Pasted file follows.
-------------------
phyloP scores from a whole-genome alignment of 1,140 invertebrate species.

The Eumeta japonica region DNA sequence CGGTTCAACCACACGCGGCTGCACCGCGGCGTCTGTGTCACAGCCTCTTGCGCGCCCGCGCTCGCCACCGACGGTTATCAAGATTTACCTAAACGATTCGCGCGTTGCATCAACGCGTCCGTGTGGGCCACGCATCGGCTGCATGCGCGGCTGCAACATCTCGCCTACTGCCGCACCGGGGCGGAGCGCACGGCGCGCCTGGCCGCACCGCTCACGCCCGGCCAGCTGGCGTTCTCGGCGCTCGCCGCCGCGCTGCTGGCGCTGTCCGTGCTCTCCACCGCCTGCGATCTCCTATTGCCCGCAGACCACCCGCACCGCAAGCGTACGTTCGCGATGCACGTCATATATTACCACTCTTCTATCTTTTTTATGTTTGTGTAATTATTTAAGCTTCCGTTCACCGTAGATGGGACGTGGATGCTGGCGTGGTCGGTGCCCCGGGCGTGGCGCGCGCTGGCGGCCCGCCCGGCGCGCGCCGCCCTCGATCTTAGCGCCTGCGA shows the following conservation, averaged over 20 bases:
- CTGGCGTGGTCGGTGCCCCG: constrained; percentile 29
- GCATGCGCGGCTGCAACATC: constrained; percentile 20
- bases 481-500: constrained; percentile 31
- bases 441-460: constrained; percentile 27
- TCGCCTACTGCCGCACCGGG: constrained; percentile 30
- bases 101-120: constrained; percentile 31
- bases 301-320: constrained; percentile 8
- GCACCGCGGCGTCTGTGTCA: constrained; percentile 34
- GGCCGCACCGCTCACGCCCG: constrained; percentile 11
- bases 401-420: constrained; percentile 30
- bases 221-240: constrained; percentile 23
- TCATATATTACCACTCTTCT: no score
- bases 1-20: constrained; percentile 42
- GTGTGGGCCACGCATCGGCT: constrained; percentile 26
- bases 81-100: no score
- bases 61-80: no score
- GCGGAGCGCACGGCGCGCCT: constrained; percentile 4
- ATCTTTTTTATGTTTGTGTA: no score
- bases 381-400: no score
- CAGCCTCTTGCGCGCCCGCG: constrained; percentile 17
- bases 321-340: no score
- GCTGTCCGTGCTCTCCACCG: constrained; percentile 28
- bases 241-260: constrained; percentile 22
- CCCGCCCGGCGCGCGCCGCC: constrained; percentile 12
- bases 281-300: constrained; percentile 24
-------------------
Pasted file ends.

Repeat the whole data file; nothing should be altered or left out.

phyloP scores from a whole-genome alignment of 1,140 invertebrate species.

The Eumeta japonica region DNA sequence CGGTTCAACCACACGCGGCTGCACCGCGGCGTCTGTGTCACAGCCTCTTGCGCGCCCGCGCTCGCCACCGACGGTTATCAAGATTTACCTAAACGATTCGCGCGTTGCATCAACGCGTCCGTGTGGGCCACGCATCGGCTGCATGCGCGGCTGCAACATCTCGCCTACTGCCGCACCGGGGCGGAGCGCACGGCGCGCCTGGCCGCACCGCTCACGCCCGGCCAGCTGGCGTTCTCGGCGCTCGCCGCCGCGCTGCTGGCGCTGTCCGTGCTCTCCACCGCCTGCGATCTCCTATTGCCCGCAGACCACCCGCACCGCAAGCGTACGTTCGCGATGCACGTCATATATTACCACTCTTCTATCTTTTTTATGTTTGTGTAATTATTTAAGCTTCCGTTCACCGTAGATGGGACGTGGATGCTGGCGTGGTCGGTGCCCCGGGCGTGGCGCGCGCTGGCGGCCCGCCCGGCGCGCGCCGCCCTCGATCTTAGCGCCTGCGA shows the following conservation, averaged over 20 bases:
- CTGGCGTGGTCGGTGCCCCG: constrained; percentile 29
- GCATGCGCGGCTGCAACATC: constrained; percentile 20
- bases 481-500: constrained; percentile 31
- bases 441-460: constrained; percentile 27
- TCGCCTACTGCCGCACCGGG: constrained; percentile 30
- bases 101-120: constrained; percentile 31
- bases 301-320: constrained; percentile 8
- GCACCGCGGCGTCTGTGTCA: constrained; percentile 34
- GGCCGCACCGCTCACGCCCG: constrained; percentile 11
- bases 401-420: constrained; percentile 30
- bases 221-240: constrained; percentile 23
- TCATATATTACCACTCTTCT: no score
- bases 1-20: constrained; percentile 42
- GTGTGGGCCACGCATCGGCT: constrained; percentile 26
- bases 81-100: no score
- bases 61-80: no score
- GCGGAGCGCACGGCGCGCCT: constrained; percentile 4
- ATCTTTTTTATGTTTGTGTA: no score
- bases 381-400: no score
- CAGCCTCTTGCGCGCCCGCG: constrained; percentile 17
- bases 321-340: no score
- GCTGTCCGTGCTCTCCACCG: constrained; percentile 28
- bases 241-260: constrained; percentile 22
- CCCGCCCGGCGCGCGCCGCC: constrained; percentile 12
- bases 281-300: constrained; percentile 24